logo: Digger


Immediately following is the text of a statement read at the Borrego Water District 7th Annual Town Hall Meeting on 19 March 2008 to report progress on groundwater management. It appears here by permission of the authors.


John and Mary Delaney
Borrego Springs, CA 92004

Board of Directors
Borrego Water District

Thank you for giving us the opportunity to express our concerns to the Board.

As we know, the homeowners of Borrego Springs are using only 10% of the water in the aquifer. The balance is used by farmers, golf courses and private wells. We all agree that the aquifer is in a state of overdraft. Itís so obvious that this problem wonít be solved until everyone who uses water pays for water. The unregulated and unrestricted use of water at no cost to large water users is not acceptable.

We often hear people in town say thereís nothing that can be done to get the farmers to pay for water. As the board knows, this is not true. We have the power and the right to impose a pump tax or extraction fee on private wells. So, please, letís finally dispel the myth that thereís nothing that can be done. California law clearly states that when there is a single source of water, each overlying landowner is entitled only to his reasonable and equitable share of the common supply. All parties are co-related by a single source of water in Borrego Springs. To de-water in a manner that is disproportionate injures the economic rights of others who take water in a beneficial and reasonable manner. No one has the right to overdraft the common supply.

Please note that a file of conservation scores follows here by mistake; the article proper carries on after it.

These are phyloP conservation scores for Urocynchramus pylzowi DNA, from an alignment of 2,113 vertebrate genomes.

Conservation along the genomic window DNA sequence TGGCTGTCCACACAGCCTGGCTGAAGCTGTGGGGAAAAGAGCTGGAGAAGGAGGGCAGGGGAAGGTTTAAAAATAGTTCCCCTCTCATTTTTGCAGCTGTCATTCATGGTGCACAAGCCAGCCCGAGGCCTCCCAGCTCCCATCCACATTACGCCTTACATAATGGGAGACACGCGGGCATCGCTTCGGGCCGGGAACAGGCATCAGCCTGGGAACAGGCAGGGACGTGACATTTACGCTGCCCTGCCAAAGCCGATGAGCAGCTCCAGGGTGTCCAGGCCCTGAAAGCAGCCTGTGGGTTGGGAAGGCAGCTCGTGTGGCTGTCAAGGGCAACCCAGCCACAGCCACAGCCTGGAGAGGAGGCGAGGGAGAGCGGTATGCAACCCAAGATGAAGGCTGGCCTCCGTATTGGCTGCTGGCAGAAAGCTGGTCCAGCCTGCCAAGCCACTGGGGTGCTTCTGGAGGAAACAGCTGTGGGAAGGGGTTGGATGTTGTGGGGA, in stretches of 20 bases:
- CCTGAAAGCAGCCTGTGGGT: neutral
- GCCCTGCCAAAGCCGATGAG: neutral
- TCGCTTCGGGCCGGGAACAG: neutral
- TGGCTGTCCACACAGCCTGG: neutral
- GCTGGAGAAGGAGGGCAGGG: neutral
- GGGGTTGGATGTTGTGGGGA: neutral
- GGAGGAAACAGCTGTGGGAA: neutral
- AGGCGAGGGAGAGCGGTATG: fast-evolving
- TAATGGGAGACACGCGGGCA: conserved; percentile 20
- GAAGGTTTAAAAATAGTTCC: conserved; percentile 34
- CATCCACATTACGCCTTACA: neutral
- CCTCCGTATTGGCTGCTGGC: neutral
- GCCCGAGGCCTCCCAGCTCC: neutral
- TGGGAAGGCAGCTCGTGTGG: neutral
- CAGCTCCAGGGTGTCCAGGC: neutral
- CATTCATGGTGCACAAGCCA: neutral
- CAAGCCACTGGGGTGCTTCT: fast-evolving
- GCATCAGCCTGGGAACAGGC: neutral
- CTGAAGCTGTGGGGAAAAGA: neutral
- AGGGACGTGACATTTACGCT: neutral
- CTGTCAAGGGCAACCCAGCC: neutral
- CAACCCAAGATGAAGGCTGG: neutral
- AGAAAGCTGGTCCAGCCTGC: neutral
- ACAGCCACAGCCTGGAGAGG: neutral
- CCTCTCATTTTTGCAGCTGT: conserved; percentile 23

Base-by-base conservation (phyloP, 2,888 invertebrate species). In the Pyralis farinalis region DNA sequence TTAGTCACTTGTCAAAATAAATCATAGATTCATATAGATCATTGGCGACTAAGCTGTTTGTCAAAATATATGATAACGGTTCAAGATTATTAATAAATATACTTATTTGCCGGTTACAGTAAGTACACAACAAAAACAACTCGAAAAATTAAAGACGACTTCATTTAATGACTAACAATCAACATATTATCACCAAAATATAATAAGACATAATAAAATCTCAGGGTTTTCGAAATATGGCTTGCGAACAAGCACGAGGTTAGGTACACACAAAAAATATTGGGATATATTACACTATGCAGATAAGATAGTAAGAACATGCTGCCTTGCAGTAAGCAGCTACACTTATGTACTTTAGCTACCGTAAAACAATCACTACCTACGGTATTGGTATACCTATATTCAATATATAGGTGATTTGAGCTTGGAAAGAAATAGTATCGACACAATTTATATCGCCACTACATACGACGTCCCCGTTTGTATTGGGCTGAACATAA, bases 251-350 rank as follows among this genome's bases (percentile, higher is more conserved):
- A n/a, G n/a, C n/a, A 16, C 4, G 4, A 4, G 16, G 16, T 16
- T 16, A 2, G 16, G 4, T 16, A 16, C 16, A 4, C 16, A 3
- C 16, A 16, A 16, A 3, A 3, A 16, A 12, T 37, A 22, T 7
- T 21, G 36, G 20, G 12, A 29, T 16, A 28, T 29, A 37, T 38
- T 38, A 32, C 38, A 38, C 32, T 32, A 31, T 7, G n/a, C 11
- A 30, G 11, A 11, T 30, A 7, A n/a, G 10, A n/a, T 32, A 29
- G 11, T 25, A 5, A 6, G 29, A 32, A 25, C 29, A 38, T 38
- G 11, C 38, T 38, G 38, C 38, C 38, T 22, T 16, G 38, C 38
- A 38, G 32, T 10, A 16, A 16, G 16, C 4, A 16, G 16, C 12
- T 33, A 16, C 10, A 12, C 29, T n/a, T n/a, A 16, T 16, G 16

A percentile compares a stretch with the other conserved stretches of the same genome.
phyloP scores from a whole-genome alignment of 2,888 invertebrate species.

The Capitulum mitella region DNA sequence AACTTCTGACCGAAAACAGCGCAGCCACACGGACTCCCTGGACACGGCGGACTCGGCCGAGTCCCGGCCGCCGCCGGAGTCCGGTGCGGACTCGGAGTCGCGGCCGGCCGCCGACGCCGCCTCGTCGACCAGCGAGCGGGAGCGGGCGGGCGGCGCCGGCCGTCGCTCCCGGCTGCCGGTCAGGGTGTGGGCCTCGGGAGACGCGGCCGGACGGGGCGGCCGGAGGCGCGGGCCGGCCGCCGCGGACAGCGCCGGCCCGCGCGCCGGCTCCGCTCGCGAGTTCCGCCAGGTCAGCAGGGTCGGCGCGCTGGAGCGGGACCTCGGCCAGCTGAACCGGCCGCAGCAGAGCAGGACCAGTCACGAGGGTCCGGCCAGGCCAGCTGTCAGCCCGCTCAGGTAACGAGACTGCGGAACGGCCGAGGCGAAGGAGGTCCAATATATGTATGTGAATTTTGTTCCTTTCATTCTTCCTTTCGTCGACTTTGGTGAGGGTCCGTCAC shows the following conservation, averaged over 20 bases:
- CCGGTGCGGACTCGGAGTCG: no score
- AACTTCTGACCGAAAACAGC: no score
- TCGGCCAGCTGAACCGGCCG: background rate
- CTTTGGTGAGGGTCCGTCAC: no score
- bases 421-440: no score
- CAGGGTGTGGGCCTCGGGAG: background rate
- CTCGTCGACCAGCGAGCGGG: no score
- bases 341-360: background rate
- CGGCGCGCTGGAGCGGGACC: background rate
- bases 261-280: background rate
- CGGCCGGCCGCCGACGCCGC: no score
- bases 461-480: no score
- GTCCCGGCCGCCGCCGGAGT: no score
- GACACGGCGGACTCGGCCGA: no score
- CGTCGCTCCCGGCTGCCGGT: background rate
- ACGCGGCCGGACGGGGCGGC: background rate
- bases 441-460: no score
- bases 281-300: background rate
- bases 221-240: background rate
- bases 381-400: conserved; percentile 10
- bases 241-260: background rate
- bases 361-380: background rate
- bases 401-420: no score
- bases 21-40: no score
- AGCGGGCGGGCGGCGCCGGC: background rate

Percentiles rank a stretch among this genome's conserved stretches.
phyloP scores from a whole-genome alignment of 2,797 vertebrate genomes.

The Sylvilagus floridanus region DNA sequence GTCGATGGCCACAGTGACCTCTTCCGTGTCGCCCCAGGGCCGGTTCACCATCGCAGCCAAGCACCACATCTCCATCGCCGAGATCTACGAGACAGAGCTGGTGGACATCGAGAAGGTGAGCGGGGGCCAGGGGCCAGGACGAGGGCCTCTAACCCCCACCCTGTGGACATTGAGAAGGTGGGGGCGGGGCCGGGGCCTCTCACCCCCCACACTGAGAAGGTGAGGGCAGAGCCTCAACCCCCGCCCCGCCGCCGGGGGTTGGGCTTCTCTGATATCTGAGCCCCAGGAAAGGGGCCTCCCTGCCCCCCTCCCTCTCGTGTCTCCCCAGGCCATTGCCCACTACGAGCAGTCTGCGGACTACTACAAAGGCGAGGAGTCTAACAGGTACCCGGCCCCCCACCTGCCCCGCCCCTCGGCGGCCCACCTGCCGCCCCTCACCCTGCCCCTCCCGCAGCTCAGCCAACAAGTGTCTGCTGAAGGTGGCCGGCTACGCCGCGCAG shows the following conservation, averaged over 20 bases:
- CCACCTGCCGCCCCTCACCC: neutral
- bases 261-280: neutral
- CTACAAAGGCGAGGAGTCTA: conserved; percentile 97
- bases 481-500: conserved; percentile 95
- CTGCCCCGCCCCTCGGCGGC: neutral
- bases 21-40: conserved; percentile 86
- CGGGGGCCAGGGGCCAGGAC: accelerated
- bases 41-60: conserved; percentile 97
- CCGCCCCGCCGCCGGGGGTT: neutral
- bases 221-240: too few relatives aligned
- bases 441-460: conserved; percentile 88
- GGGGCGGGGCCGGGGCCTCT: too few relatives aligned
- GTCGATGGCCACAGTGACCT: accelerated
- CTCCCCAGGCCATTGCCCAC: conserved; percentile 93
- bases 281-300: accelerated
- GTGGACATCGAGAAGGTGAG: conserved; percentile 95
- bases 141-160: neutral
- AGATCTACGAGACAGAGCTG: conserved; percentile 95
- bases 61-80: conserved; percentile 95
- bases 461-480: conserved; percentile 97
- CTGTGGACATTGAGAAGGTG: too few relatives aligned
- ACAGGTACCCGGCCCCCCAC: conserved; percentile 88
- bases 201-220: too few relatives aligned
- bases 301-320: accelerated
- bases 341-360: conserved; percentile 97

I have nothing against farmers, I think farming is great, but you can be sure that the citrus growers in Florida have to pay for the water they use. The farmers in Indio and Coachella pay for their water. So if our farmers have to start paying for water, itís not like that would place them at a competitive disadvantage. And it would definitely give them an incentive to conserve.

By adopting a tiered water rate plan the board is saying that the only way to get people to conserve water is to make them pay for water. Shouldnít this same sound theory be applied to the biggest users of water?

We want the citizens of Borrego Springs to have the opportunity to vote on measures which will insure that all users of water pay for water, in other words, a pump tax or extraction fee.

Thank you.

John and Mary Delaney


In response to the above, Steven Smiley, Manager, Seley Ranch, and a member of the BWD Board of Directors, sent the following letter to the Delaney's. It consists of the same lame, tired, undocumented and unfounded, boiler-plate arguments that industrial agriculture in the valley consistently trots out to deflect righteous criticism of their predatory water use. The Delaney's response to Smiley's unsolicited comments in a letter they sent to the Chairman of the BWD board and General Manager about Smiley's inappropriate communication and apparent conflict of interest appear following Smiley's letter. Read on.


April 9, 2008

Mr. Williamson and Mr. Mendenhall:

We thought you should see a letter we received from Steve Smiley and our reply to him. We think itís very nervy of him to write us such a confrontational letter.

Mr. Smileyís bias is clear. Having him on the Water Board is akin to having the fox guard the hen house.

Itís so obvious that the era of farming in this valley must come to an end. No other solution is practical.

Think about the total value of all residential real estate in Borrego Springs and how that number is being impacted by the specter of a dried up aquifer. Thatís the cost of letting the unregulated consumption continue.

John and Mary Delaney

More about pump taxes

Top of Page Home Notes from Underground Links

Search this Site with PicoSearch